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In collaboration with the College’s Office of Student Affairs, the Department of Nutrition teaches students to make a homemade healthy and delicious meal.
Bacon. Ranch. Chicken. “Yum” for many college students, but do they know how to make a healthy meal from these ingredients? Students who attended the Eating Healthy on a Budget event now do. The event, hosted by the Department of Nutrition and Food Studies and the College’s Office of Student Affairs, was open to students enrolled in Nutrition Department as well as non-nutrition students and was held in the Nutrition Kitchen, located on the first floor of Peterson Hall.
Adjunct professor and Mason Master of Nutrition alumna Jaianna Johnson taught students in two cooking events to create a chicken, bacon, ranch bowl with brown rice. In addition, she demonstrated how to make a kale salad that even kale-skeptics would like. Assistant Professor of Nutrition Kerri LaCharite acted as Johnson’s sous chef for the event.
“It was very enlightening how things like vegetables can taste great if you know what to do with them—Kale can really taste delicious,” said Minoo Samuel, Nutrition Graduate Certificate student. Johnson showed students how massaging lemon juice into kale changes the texture and makes the cabbage more delicious and versatile.
Johnson shared tips on knife safety and how to incorporate vegetables into other meals, such as cauliflower rice, chickpeas, and kale chips. She recommends that cauliflower is an easy and adaptable vegetable to start with.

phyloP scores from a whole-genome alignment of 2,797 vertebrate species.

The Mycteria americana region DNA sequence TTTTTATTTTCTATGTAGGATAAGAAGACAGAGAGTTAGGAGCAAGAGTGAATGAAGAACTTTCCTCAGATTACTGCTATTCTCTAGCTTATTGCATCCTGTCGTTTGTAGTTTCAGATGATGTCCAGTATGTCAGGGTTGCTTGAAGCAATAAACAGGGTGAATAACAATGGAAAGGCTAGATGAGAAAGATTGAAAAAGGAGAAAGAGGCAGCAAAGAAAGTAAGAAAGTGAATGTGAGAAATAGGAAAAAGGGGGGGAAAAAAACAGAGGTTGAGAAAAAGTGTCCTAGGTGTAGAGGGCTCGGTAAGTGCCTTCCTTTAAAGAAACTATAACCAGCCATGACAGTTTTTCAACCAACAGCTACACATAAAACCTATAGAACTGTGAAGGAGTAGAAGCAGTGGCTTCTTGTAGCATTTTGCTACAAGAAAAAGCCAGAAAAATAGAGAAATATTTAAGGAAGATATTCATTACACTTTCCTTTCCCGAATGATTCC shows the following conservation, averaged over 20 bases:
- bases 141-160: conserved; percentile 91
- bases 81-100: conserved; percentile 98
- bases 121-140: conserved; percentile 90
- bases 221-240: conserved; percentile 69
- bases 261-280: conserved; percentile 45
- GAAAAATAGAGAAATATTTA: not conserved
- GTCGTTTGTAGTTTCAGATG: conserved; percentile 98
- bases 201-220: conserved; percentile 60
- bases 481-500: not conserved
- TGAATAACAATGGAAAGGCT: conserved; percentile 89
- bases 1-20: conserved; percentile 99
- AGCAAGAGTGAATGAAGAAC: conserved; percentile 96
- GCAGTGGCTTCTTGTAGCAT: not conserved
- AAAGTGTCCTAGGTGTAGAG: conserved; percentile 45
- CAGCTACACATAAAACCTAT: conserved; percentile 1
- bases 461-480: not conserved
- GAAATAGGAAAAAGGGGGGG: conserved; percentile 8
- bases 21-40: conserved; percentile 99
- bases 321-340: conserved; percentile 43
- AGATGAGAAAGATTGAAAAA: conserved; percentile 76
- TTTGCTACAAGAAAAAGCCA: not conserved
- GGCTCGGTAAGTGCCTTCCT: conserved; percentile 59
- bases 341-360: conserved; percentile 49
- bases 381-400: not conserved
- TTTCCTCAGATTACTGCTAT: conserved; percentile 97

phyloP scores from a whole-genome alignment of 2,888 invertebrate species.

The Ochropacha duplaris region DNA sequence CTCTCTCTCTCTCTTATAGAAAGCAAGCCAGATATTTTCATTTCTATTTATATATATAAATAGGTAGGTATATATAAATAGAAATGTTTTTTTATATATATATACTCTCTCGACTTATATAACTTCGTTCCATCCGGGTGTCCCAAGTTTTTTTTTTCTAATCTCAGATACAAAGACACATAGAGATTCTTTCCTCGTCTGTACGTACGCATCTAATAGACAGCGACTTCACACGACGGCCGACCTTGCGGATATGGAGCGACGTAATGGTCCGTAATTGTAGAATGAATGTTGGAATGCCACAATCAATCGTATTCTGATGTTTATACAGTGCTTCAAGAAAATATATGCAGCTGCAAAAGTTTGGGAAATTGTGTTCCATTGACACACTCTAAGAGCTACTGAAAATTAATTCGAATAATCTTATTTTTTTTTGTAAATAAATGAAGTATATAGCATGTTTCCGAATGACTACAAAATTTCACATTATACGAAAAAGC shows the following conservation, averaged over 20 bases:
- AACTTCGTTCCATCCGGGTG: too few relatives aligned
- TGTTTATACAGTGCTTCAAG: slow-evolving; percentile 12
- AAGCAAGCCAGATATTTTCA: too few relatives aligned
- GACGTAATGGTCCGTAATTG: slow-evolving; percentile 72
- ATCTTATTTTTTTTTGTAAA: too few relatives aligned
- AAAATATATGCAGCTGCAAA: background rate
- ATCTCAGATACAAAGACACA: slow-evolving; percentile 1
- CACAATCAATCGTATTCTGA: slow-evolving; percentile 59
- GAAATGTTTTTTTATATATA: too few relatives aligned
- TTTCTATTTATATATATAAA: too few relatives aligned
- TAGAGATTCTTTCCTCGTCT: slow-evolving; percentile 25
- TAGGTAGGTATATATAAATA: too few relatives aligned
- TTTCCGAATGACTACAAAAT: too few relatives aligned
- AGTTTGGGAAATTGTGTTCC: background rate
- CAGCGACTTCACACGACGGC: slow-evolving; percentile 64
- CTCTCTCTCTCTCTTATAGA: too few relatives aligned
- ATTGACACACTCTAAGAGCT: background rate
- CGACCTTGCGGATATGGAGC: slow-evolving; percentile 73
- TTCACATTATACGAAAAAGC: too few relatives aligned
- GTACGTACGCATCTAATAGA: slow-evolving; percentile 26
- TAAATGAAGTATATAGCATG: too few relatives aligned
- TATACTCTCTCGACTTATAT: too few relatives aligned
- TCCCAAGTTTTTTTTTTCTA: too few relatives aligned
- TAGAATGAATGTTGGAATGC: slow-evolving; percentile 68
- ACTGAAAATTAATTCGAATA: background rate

Nutrition is a fundamental part of public health and living a well-rounded, long life. The College is dedicated to learning and sharing more about the nutrition of college students through the Mason: Health Starts Here study. Recently, the study found that college students are exceeding U.S. dietary guidelines for added sugar, refined grains, sodium, and saturated fat, which are all nutrients that should be limited.
“These demos not only give me a chance to practice my teaching skills, but also teach people a few basic cooking skills that they will carry with them and use in their lives day-to-day. Food is important to me because of the positive connotations surrounding the word,” said Johnson, who has a degree from the Culinary Institute of New York and now teaches Mason’s Fundamentals of Cooking class. “Teaching people how to cook allows me to encourage more of those home-cooked meals, which is important in reducing resource consumption (i.e. fast food, take-out, etc.) as well as creating more positive experiences around food.”
The Nutrition and Food Studies Department has hosted a variety of events since the Nutrition Kitchen in Peterson Hall opened in the spring of 2018 to help raise awareness of the role healthy eating, nutrition, and food systems can play in the public’s health. In conjunction with Alumni Relations and the Office for Advancement, the Department held monthly online cooking classes, called Patriots in the Kitchen, during the height of the COVID-19 pandemic, that were open to the Mason community and the public.
The Nutrition and Food Studies Department focuses on teaching and training students to address public health issues involving nutrition and food access. It offers undergraduate and graduate courses in cooking, nutrition, food and culture, food systems, and food studies.